The idea is, create different movement capabilities for the player with different physical properties, different niches, and design obstacles around those, without making the obstacles strictly about demanding the player use one type of traversal on it. Don’t make any movement ability a silver bullet for a particular type of obstacle.

You can see this a lot in good 3d platformers (all 2 of them), like Mirror’s Edge, or Mario games. You have a lot of different movement mechanics, but none of the obstacles specifically require you to use one, they’re more generic, like, get up to this height, move across these moving platforms, avoid these obstacles, and leave the rest up to you.

A lot of 2d games already have deep movement systems, like Castlevania Symphony of the Night (and many of the games following in that style), Super Metroid, Smash Bros Melee, Yoshi’s Island, Sonic, Gimmick!, Demon’s Crest, Wario Land 4, Megaman X (especially X3, which had a grapple and airdash), Ori and the Blind Forest, Megaman and Bass, and more.

There’s a lot that can be done with airdashes, double jumps, long jumps, slides, ground pounds, and more.

What are your favorite type of restrictions for challenge runs? (Stuff like no damage, X weapon only, ect.)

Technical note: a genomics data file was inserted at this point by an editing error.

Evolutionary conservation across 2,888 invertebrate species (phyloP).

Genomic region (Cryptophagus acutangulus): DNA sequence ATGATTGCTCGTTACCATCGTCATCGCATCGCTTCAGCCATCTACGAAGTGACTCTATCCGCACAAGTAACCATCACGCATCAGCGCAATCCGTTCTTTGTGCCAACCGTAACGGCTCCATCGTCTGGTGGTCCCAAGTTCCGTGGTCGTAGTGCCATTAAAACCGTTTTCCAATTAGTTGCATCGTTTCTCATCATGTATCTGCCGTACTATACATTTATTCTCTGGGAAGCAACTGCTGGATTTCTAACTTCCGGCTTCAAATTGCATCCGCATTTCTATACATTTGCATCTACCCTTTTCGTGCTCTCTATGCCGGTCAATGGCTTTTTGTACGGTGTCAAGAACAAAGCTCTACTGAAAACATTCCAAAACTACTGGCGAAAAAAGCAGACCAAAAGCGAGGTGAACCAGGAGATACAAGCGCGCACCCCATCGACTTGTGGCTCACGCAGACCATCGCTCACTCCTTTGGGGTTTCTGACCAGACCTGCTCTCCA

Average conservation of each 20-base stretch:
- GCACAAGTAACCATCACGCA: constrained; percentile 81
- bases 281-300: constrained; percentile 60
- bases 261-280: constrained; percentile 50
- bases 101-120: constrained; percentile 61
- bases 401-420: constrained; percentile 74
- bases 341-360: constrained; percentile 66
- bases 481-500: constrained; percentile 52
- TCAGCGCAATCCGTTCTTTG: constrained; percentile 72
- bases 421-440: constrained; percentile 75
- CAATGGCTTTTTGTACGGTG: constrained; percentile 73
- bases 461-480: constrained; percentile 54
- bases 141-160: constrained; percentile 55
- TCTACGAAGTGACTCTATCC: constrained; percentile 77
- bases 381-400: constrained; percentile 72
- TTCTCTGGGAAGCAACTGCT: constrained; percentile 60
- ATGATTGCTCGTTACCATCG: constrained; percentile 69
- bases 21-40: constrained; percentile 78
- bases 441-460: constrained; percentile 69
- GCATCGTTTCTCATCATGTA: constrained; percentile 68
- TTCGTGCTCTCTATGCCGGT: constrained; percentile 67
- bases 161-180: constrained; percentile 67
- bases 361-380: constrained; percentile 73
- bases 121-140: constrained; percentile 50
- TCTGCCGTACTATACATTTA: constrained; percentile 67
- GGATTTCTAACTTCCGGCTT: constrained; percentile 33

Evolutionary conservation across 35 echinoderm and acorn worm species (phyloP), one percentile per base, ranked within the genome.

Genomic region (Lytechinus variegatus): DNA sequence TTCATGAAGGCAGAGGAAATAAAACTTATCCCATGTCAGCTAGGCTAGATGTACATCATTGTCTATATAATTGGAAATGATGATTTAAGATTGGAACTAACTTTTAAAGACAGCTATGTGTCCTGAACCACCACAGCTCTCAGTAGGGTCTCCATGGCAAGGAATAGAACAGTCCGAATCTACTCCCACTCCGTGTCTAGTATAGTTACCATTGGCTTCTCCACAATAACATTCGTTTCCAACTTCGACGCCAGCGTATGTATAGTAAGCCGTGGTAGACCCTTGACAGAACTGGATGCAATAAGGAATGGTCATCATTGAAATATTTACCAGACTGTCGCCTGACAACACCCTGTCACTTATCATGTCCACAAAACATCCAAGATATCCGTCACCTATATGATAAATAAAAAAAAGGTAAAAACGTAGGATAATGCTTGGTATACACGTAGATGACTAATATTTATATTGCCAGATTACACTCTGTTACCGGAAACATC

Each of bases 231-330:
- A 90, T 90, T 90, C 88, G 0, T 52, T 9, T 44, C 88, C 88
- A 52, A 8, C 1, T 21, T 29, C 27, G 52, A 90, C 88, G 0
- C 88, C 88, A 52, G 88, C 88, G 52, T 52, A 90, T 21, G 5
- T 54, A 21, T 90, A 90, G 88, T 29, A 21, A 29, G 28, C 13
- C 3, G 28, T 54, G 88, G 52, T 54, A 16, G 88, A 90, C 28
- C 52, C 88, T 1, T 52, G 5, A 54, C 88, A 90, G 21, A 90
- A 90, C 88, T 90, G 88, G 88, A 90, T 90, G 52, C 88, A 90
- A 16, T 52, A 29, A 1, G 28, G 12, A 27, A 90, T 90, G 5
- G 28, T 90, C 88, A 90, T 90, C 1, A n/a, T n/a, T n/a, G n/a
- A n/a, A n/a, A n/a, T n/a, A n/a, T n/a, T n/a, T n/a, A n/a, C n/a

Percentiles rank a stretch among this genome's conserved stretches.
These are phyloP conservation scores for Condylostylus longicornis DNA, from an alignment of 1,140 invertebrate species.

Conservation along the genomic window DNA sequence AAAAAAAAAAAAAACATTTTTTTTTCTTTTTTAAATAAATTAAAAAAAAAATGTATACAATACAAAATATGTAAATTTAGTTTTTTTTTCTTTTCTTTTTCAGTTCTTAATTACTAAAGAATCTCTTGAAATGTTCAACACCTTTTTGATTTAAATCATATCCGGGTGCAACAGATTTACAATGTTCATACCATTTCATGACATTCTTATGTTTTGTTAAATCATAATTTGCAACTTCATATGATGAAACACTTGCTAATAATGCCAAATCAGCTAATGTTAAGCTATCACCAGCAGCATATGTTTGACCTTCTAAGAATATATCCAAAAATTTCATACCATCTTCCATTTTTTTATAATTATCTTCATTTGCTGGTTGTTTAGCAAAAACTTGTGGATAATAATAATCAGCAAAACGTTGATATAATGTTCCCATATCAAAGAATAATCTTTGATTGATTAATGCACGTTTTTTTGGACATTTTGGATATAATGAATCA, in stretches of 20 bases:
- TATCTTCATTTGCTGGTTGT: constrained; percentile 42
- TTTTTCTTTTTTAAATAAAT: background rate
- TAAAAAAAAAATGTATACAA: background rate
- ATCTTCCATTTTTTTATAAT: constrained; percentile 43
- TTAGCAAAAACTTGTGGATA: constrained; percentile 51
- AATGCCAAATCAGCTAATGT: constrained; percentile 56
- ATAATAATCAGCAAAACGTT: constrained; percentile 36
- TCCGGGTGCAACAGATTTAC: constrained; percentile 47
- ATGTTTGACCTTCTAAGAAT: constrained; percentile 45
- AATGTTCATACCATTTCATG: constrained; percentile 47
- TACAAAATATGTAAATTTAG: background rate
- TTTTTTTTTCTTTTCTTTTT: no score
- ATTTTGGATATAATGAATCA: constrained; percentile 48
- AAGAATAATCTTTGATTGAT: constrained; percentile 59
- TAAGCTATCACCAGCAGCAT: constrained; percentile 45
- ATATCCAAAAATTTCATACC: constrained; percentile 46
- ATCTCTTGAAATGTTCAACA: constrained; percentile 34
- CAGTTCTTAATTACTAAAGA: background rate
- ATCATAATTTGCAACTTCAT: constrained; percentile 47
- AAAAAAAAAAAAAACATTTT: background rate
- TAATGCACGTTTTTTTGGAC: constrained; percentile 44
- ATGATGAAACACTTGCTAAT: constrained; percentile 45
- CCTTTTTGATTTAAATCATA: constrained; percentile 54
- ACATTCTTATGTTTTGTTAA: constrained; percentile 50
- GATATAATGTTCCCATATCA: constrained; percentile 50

I like low% runs. Where you try to limit how much of an essential resource you pick up or use, or whatever. The Mario 64 ABC run is a great example of this, as well as Low% in a number of Metroid games. Min Captures, max moons in Mario Odyssey seems to be shaping up to be this too.

I like restrictions which force creativity. Pacifist runs tend to be cool too. It’s cool to see things that are technically possible, but the game simply wasn’t designed for.

Emo Kid Special Moves (Self Harm)

What do you think of special moves in fighting games that damage the player when they use them?

I’m not a fan of mechanics that push both players closer to losing simultaneously, negative feedback. Mechanics like this could also be called Collateral Damage or Mutually Assured Destruction. The idea is, you’re taking damage, but hopefully you deal more than you take, and even though you’re wrecking yourself, you will push the game closer to ending faster and be on top when it does end.

You can think of moves like this dealing effectively less damage, since they’re damaging you at the same time, so you’re not gaining as big a lead over your opponent by using them. So if I deal 4 points of damage to you, and 1 to myself, I only really dealt 3 points of damage to you, but moved the game 1 point closer to overall conclusion. This can tend to make games more swingy, because it functions a bit like negative feedback. It also makes characters with this trait effectively weaker than characters without it, unless their damage is compensated for the damage they deal to themselves.